The Following thought for the day was written by Brother Richard Morgan and provides insight and encouragement for those seeking to serve the God of Israel.
In today’s reading from 1 Corinthians 10, Paul uses the wilderness wandering experiences of the children of Israel as “examples for us, that we might not desire evil as they did.” (v6). He mentions four instances – the golden calf (v7), Baal-Peor when they committed sexual immorality with the daughters of Moab (v8), putting God to the test when they were thirsty (v9) and their constant grumbling and complaining (v10).
Why, then, does Paul conclude with the appeal, “Therefore, my beloved, flee from idolatry.” (v14)? Only the instance of the golden calf and Baal-Peor where they bowed down to the false gods of the Moabites are about idolatry. But for some reason, Paul sees fit to summarize everything under the general heading of idolatry.
Then Paul seems to shift focus entirely and starts talking about our participation in the bread and cup at the breaking of bread (v15-17) before he starts talking about idolatry again – “What do I imply then? That food offered to idols is anything, or that an idol is anything?” (v19).
What is going on here? Why does the theme of the chapter seem to be focused on idolatry yet with details that seem unrelated?
Perhaps there’s a clue in verse 20 because it contains a quotation from the Old Testament. Paul answers his question from verse 19 with the words, “No, I imply that what pagans sacrifice they offer to demons and not to God.” These words come from Deuteronomy 32:17. The context is about God choosing Israel as His people and leading them through the wilderness before they got themselves into trouble by falling into idolatry, the precise message of 1 Corinthians 10.
But what ties the passages together even more closely is a keyword in Deuteronomy 32 that Paul also uses in Corinthians – rock. In the epistle, Paul wrote of Israel, “For they drank from the spiritual Rock that followed them, and the Rock was Christ.” (v4). The reference here is to the rock out of which water came when Moses struck it. It happened twice, right at the beginning of their wilderness sojourn and again at the end. That’s why it’s the rock that followed them – the principles governing the rock continued with them from start to finish. Paul also says that the rock points forward to Christ – it is out of him that come living waters (John 4:14).
For Israel originally, the rock was God whose qualities were manifested in His Son. In Deuteronomy 32:4, we’re told, “The Rock, his work is perfect, for all his ways are justice. A God of faithfulness and without iniquity, just and upright is he.” Those are the rock-like qualities of God, which Jesus demonstrated throughout his life. The message is that we can depend on both God and Christ – they will quench our thirst as we go through the wilderness of life.
The word “rock” appears eight more times in Deuteronomy 32, mainly as a title of God. Verse 15 says, “But Jeshurun grew fat, and kicked; you grew fat, stout, and sleek; then he forsook God who made him and scoffed at the Rock of his salvation.” That was the problem in all four examples Paul lists concerning the failings of the Israelites in Corinthians. They forsook God each time, not trusting in His rock-like qualities to provide them with all that they required. And that’s precisely what idolatry is; forsaking God and His faithfulness and putting our dependence on other things.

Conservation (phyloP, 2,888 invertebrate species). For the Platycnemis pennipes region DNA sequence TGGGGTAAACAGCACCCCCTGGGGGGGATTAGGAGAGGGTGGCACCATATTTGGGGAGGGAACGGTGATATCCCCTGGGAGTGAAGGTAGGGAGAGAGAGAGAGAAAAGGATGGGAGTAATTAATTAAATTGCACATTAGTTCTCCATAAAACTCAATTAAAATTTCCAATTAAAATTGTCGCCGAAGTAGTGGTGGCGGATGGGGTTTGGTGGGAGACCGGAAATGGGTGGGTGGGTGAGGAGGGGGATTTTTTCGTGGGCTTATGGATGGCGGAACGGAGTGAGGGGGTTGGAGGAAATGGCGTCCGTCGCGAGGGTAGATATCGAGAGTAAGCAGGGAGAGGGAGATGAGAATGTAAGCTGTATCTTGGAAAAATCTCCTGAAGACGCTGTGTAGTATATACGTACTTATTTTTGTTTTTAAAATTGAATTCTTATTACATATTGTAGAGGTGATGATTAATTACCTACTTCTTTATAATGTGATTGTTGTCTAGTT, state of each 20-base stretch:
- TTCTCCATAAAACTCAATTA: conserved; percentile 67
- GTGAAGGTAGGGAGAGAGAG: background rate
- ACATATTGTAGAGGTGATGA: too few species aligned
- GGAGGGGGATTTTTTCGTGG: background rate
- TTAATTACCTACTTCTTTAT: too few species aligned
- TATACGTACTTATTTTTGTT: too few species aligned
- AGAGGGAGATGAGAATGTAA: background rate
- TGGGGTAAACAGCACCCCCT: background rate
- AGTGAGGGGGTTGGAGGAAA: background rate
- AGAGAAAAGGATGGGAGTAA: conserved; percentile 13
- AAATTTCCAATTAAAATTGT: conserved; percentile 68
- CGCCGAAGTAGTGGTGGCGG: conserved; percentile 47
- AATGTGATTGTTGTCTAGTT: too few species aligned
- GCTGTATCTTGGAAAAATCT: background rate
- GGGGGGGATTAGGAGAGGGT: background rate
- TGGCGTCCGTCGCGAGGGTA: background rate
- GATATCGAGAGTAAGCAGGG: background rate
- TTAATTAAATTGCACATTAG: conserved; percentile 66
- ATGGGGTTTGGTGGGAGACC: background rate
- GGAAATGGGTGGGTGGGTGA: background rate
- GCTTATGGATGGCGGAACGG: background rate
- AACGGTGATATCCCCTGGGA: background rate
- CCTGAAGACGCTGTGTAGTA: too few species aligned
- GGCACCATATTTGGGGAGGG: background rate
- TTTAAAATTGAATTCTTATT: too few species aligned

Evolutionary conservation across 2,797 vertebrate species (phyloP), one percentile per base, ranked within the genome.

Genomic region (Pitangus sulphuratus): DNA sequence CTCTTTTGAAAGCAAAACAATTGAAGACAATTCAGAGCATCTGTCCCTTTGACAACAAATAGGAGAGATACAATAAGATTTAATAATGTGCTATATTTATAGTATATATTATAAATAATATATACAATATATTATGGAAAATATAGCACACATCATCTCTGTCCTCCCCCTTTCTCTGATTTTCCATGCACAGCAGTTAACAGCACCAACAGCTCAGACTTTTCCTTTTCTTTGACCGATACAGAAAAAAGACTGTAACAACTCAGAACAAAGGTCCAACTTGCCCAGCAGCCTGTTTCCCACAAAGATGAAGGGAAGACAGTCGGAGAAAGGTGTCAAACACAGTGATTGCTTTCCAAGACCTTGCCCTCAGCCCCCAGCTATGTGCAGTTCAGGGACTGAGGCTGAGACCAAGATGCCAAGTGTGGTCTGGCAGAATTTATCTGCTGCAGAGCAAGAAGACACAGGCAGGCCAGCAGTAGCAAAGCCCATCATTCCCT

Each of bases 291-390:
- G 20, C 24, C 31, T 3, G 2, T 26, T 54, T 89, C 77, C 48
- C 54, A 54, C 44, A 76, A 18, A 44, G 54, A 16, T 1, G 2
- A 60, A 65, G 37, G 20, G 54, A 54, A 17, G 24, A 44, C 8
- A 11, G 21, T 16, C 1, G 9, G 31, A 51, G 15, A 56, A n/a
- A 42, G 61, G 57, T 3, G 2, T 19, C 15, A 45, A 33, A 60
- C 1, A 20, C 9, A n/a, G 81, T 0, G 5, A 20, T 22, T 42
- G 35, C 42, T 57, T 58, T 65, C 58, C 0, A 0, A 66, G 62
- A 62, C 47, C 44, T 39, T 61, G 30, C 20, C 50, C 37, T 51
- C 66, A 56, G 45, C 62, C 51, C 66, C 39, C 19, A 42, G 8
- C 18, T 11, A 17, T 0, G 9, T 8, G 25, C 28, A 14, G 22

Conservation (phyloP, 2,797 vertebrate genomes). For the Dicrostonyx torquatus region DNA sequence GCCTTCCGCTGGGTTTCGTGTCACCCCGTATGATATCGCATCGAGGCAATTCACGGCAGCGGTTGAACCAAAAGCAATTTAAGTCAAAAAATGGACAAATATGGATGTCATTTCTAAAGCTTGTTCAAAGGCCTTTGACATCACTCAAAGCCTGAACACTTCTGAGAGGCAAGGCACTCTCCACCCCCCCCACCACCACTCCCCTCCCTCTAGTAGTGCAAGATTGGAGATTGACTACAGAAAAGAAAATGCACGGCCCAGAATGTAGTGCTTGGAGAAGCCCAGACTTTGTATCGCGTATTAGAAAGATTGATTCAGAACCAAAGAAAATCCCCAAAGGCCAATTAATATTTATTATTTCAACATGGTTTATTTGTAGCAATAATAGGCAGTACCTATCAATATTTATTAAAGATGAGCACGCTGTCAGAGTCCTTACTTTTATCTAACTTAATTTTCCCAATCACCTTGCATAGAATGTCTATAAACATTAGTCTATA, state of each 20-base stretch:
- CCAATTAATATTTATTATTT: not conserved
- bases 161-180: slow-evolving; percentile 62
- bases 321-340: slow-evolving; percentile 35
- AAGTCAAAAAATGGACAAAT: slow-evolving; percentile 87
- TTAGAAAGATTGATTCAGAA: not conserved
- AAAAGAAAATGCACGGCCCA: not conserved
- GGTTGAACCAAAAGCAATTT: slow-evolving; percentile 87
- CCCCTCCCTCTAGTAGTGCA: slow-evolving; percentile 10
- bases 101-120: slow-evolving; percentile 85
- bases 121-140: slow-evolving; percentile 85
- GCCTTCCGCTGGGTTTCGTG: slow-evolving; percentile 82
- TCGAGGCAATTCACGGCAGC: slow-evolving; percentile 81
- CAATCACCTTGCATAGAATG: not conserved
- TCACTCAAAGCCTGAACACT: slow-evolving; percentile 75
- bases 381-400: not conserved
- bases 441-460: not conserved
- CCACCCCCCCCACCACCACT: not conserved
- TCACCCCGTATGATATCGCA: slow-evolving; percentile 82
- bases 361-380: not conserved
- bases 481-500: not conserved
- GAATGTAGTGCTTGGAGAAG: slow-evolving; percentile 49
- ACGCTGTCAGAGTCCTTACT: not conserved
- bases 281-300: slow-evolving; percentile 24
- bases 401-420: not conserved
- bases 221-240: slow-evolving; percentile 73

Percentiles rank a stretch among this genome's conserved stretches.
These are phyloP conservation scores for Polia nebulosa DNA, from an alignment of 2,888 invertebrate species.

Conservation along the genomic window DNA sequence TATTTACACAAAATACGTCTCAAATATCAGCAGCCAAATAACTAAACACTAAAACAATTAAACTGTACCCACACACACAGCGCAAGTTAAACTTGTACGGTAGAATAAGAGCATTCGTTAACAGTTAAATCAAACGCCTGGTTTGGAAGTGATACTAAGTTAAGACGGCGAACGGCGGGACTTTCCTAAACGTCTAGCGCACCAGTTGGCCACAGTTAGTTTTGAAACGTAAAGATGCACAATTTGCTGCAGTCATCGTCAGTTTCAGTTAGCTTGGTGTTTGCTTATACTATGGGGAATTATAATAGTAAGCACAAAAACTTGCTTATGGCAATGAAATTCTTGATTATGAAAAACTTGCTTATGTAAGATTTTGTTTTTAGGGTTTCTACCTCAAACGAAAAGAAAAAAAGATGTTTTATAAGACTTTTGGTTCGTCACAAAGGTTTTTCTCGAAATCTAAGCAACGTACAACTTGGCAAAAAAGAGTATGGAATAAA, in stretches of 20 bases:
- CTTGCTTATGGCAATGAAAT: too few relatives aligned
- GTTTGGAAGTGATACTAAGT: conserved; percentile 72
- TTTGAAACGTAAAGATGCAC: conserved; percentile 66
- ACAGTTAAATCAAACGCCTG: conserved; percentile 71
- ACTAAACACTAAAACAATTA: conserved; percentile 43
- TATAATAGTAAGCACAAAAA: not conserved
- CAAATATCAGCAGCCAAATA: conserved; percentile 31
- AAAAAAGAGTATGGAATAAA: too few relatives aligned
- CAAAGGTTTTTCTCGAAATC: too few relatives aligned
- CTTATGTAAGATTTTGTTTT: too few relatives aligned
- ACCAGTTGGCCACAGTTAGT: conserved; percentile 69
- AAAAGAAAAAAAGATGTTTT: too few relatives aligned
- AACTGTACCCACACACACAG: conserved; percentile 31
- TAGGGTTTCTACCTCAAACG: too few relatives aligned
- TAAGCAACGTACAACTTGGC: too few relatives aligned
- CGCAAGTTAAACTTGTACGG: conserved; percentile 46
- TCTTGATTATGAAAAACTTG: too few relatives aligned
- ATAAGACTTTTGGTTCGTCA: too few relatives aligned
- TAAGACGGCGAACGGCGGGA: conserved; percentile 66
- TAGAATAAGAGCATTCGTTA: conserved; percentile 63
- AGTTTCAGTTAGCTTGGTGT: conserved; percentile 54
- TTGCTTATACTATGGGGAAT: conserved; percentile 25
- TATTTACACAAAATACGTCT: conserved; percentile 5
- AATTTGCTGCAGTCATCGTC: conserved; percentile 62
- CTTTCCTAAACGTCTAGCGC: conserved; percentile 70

In Corinthians, just after quoting from the chapter in Deuteronomy, Paul asks, “Shall we provoke the Lord to jealousy?” (v22). Going after other gods – trusting in other things instead of recognizing God’s rock-like qualities – does provoke jealousy in God. And that’s what Deuteronomy says – “They stirred him to jealousy with strange gods; with abominations they provoked him to anger.” (v16, also see v21). The next verse is what Paul quotes – “They sacrificed to demons that were no gods” (v17) before he sums up the problem in verse 18 – “You were unmindful of the Rock that bore you.”
Later in the chapter, God, our rock, is contrasted with idols. Verse 31, for instance, says, “For their rock is not as our Rock,” and then verse 37 asks, “Where are their gods, the rock in which they took refuge?”
Through Isaiah, God picks up the principle of the chapter when He refers to His people as “Jeshurun whom I have chosen” (Isa. 44:2) – a nickname of the people only found in the context of Deuteronomy 32. The next verse then says, “For I will pour water on the thirsty land, and streams on the dry ground” – we can fully depend on God to quench our spiritual thirst! The rest of Isaiah 44 then goes on to talk about the folly of idolatry, summed up in verse 8 – “Is there a God besides me? There is no Rock; I know not any.”
That is Paul’s point in 1 Corinthians 10. How do we overcome temptation? Ultimately it’s about recognizing who our rock is, our God with His rock-like qualities which were also manifested in His Son. It’s when we look to other things, thinking they’re the rock-like foundation in our lives, that we end up in trouble. Fleeing idolatry means clinging onto the only rock that can save us.
Simi Hills, CA
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